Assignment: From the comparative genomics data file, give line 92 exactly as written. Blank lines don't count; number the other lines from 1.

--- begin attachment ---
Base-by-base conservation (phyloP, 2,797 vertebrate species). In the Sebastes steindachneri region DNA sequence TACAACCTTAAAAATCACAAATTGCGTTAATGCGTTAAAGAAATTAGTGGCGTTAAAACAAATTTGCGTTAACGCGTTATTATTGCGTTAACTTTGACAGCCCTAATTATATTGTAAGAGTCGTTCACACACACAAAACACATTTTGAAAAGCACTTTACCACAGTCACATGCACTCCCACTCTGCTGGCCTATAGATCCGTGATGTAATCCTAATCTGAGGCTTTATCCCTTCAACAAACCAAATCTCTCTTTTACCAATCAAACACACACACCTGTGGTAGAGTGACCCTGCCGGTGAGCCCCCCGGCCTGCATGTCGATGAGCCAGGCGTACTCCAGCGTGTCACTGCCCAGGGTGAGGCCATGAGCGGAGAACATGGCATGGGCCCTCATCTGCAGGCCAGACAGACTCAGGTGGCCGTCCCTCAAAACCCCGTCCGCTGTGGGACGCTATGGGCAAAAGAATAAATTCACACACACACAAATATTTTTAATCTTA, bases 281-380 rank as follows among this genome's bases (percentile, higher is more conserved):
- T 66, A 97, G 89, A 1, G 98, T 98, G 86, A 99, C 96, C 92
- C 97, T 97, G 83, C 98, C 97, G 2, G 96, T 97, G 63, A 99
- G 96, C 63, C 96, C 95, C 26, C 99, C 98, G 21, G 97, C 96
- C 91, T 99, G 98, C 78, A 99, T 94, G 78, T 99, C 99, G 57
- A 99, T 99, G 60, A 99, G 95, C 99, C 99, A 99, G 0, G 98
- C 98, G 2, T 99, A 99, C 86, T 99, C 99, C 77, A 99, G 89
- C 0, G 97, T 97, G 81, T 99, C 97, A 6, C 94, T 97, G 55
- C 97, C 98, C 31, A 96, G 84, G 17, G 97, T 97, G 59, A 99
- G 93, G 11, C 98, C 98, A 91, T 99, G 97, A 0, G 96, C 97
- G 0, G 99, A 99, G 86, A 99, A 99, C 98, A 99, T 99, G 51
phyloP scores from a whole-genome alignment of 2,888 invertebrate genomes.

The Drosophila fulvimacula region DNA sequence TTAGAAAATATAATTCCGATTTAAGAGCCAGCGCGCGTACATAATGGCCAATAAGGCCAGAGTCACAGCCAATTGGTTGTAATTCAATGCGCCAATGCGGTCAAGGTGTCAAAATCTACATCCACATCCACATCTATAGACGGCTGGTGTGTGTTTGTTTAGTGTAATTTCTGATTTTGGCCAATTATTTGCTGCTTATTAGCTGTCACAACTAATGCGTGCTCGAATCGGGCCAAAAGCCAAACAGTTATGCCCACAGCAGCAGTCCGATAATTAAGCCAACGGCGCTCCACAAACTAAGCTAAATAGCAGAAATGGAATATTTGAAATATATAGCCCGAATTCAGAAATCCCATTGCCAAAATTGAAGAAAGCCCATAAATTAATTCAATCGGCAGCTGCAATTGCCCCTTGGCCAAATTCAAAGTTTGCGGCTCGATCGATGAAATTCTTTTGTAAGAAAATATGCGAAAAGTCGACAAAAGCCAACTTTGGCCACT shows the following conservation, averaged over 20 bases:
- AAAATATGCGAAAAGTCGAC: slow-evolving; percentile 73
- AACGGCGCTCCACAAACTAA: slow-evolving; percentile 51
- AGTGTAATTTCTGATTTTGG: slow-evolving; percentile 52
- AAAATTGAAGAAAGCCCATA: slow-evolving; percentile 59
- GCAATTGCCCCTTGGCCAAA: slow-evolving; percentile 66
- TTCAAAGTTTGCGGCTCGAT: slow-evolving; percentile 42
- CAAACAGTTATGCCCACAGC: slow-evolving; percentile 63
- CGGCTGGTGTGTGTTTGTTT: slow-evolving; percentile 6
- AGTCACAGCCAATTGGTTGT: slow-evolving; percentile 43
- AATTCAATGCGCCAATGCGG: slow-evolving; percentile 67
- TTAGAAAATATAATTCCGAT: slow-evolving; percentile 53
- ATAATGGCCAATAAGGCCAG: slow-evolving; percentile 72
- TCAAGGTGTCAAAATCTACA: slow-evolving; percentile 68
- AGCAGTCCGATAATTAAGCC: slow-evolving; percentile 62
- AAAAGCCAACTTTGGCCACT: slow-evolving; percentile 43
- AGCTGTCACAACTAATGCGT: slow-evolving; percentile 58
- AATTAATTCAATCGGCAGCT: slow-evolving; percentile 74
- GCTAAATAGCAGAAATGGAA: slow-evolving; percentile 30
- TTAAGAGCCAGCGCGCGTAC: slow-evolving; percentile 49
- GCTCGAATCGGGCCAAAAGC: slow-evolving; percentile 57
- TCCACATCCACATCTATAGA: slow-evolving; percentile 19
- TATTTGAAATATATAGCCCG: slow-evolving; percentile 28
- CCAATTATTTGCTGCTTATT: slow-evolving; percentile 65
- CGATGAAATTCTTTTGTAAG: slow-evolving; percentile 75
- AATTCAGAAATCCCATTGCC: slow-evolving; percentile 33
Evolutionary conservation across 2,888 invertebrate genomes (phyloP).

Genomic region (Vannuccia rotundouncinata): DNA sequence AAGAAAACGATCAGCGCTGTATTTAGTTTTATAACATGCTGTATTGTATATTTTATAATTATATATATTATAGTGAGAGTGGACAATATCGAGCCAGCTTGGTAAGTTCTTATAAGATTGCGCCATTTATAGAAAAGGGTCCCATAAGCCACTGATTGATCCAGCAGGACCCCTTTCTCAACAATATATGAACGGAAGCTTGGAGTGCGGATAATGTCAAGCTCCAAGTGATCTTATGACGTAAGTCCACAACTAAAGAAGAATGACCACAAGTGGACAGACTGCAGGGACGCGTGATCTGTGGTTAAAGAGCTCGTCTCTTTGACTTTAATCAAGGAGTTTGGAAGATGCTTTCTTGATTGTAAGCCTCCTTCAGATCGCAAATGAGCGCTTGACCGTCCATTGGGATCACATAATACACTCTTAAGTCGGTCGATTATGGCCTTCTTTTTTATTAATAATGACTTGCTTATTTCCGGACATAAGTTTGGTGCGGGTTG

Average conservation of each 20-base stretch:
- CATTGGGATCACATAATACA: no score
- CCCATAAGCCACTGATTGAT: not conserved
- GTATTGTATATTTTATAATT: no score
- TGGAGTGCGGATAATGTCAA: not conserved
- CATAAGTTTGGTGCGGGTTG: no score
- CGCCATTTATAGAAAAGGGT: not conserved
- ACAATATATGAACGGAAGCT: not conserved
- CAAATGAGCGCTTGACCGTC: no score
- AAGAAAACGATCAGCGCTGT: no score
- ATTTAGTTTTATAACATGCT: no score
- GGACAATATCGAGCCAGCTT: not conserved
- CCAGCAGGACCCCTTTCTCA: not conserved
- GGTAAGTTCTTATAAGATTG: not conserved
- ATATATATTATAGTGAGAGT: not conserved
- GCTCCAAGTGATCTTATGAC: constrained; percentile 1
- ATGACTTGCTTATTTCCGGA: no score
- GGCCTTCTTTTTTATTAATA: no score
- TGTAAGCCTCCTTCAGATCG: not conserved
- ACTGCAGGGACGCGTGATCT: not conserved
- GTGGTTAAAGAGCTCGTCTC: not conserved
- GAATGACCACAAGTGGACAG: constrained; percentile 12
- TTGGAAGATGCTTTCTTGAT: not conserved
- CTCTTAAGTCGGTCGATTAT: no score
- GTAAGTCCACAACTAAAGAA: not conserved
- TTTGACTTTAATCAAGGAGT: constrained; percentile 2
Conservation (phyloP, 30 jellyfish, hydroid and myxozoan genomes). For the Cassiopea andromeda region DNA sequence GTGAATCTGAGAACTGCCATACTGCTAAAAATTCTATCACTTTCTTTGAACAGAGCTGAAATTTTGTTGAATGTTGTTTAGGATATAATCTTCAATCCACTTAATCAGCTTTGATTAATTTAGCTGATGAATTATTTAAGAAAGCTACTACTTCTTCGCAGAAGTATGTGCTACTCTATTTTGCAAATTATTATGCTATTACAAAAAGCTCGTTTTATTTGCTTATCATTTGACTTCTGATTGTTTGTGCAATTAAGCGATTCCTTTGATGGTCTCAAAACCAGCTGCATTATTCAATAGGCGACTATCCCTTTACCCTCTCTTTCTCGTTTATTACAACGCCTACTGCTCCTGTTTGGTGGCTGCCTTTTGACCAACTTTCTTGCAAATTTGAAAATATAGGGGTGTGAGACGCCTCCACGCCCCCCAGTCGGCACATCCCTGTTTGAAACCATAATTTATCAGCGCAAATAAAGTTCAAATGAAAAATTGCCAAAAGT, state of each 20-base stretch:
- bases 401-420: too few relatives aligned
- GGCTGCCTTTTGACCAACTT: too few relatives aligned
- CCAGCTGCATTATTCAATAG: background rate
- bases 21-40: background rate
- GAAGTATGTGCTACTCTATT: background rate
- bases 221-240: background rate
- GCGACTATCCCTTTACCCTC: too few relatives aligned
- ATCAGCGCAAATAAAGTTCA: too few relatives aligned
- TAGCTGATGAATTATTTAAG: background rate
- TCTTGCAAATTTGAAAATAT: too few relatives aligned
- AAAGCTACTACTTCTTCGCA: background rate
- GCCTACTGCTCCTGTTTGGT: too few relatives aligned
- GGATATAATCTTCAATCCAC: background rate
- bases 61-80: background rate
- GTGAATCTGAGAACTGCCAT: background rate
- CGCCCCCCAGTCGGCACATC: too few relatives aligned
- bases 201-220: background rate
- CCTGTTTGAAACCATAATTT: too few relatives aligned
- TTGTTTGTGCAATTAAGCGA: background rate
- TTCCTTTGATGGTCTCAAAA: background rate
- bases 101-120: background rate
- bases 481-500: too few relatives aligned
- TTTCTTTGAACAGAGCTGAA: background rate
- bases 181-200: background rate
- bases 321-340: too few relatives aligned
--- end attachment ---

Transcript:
- bases 321-340: too few relatives aligned